An article by The New York Time’s Hannah Steinhardt this week outlined three things students should know when considering private loans. According to her, the Consumer Financial Protection Bureau has published these findings in a recent report, but I can’t figure out what about them is news.
1.”A borrower can easily end up in trouble having not realized the full amount of repayment that is necessary. Among other surprises that borrowers have reported: not knowing the full terms and conditions of their loans, accounts being sold or otherwise changing hands, automatic — and unauthorized — payments, and unexpected fees.”
This is what I feel is a major cause of the student debt crisis. It is a student’s job to read and understand the promissory note that accompanies a loan. The terms and amount of a loan should not be a surprise. If a student isn’t responsible enough to know the terms of a major loan, they shouldn’t be taking one out at all.
2. “Former college students have complained about getting the runaround from servicers of their private loans. Borrowers say that the loan servicers are not always easy to communicate with, and that they’ve had a hard time getting assistance. Borrowers have also reported that some loan servicers have less than ideal record keeping.”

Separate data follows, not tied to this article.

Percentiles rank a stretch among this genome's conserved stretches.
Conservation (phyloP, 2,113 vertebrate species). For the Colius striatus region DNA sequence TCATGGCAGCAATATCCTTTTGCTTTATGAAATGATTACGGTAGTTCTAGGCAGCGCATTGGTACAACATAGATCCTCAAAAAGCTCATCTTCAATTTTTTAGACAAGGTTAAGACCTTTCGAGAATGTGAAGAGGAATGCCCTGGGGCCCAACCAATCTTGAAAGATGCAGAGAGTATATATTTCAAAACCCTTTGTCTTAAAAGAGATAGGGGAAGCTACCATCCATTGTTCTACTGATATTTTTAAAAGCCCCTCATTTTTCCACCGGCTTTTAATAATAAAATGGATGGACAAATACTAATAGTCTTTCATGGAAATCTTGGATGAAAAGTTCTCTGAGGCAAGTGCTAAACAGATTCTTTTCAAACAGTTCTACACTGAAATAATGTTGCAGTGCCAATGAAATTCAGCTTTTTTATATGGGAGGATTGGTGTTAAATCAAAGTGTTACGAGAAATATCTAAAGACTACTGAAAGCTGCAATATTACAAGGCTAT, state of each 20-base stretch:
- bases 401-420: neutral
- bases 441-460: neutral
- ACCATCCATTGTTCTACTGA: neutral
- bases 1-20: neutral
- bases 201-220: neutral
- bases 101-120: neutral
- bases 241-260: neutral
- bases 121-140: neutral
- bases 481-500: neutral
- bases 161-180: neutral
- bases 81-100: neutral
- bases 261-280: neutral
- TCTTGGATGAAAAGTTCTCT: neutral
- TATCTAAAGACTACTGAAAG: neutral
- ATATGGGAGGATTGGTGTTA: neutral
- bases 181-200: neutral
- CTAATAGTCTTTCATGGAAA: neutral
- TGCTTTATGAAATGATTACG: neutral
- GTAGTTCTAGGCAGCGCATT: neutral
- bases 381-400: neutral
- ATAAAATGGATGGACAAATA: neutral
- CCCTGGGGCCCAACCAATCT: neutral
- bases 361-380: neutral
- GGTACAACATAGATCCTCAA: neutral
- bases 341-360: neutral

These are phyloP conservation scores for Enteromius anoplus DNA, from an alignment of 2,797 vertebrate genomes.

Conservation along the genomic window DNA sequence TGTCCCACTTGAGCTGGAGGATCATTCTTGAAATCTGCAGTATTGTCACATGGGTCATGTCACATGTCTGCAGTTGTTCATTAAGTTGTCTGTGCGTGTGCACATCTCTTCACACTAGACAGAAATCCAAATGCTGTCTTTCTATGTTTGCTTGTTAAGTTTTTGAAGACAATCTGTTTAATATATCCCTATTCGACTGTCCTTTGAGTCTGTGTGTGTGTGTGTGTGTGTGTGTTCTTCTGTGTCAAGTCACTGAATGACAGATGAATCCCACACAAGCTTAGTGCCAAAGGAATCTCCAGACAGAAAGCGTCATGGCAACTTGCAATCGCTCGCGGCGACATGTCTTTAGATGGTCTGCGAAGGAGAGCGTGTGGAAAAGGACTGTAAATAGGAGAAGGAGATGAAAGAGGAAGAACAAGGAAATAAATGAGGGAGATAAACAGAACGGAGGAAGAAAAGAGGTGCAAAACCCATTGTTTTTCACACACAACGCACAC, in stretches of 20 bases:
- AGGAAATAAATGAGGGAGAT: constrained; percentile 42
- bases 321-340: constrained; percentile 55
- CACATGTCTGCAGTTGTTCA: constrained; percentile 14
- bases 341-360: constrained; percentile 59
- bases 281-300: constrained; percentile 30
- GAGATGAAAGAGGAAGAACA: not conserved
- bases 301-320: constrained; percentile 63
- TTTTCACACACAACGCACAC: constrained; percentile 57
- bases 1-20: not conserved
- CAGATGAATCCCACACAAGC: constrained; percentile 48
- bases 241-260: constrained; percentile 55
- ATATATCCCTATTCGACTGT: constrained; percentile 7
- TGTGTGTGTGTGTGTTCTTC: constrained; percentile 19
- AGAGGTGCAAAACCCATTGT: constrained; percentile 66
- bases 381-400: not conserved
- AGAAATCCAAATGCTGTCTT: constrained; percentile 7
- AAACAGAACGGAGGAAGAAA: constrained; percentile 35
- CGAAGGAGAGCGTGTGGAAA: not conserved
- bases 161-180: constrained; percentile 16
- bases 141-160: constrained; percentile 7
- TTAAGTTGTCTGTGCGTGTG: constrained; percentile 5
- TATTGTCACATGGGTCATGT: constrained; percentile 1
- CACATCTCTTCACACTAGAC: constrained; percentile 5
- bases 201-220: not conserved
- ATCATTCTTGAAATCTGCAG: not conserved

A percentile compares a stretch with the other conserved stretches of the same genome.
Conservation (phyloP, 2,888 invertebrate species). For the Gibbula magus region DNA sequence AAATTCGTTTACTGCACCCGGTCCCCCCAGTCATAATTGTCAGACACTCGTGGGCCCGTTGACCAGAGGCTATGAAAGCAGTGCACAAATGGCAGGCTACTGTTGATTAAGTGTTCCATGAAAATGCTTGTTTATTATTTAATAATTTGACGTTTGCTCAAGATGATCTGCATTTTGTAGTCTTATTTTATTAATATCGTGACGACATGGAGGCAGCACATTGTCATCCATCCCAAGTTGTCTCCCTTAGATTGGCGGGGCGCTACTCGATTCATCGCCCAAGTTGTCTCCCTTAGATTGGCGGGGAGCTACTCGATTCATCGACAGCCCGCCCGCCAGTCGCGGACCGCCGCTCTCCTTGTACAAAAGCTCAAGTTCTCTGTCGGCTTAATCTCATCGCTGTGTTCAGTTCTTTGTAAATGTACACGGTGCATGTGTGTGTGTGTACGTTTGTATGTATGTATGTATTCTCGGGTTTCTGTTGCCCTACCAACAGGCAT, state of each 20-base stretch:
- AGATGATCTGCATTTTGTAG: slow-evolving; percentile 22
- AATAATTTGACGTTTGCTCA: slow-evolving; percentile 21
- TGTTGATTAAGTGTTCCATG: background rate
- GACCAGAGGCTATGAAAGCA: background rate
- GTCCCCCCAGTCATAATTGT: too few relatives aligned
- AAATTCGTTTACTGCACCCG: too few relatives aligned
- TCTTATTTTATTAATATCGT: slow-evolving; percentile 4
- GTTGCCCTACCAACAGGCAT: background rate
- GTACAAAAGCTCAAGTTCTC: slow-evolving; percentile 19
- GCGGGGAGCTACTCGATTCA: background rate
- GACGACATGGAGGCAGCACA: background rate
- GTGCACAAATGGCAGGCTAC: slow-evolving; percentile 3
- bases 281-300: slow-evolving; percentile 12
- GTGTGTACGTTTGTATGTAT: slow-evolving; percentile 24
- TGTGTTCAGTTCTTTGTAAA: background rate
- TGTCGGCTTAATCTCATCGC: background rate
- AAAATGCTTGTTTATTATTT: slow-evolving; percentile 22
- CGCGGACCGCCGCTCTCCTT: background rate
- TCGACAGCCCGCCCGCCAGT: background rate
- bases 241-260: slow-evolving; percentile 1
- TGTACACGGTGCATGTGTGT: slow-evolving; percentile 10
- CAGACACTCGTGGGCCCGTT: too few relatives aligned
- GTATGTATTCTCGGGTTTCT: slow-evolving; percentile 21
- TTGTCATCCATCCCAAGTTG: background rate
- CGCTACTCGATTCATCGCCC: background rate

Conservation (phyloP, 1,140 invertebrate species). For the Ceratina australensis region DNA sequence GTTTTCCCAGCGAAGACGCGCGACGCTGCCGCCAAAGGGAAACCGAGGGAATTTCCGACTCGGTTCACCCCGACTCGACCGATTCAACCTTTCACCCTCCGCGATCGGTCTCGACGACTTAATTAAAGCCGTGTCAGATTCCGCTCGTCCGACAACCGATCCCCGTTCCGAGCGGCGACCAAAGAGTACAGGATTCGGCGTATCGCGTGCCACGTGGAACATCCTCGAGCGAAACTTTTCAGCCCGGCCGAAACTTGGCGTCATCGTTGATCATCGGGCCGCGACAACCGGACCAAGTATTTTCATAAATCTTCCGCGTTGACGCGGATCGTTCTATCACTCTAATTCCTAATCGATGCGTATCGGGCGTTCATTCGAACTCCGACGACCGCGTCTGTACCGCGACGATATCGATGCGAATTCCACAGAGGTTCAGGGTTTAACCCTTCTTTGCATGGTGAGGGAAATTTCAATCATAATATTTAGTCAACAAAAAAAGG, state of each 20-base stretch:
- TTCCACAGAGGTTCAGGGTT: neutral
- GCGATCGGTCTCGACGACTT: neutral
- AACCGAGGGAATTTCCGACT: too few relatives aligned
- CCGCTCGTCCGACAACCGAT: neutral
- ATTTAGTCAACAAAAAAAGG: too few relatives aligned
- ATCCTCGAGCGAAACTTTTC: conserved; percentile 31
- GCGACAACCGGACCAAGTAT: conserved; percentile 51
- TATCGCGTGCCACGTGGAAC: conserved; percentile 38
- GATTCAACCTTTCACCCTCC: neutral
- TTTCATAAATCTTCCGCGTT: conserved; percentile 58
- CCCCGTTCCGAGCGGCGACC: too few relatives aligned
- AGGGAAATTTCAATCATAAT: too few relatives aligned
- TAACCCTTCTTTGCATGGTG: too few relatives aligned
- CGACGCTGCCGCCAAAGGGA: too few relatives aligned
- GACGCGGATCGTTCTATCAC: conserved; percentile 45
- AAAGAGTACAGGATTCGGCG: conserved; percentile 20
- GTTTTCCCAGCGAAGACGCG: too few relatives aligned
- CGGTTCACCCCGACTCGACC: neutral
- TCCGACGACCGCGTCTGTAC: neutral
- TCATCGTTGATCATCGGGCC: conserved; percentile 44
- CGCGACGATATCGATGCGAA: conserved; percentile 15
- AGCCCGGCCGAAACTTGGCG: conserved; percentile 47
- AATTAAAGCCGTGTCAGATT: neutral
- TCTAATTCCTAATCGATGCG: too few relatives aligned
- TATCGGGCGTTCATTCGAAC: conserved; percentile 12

This is an understandable concern for students. Hopefully borrowers keep their own records, but it should still be a lender’s responsibility to maintain accessible records.
3.”Borrowers find themselves locked into loan terms, which can be disastrous as graduates navigate the job market and struggle to find steady work.”
Locked in terms are standard for loans. That’s part of why it’s such a risk, because there is no guarantee, especially in this job market, that steady work is attainable.
Overall, I was disappointed by this study conducted by our own government. These findings were not substantial or newsworthy, and I’m surprised the New York Times decided to publish them as such.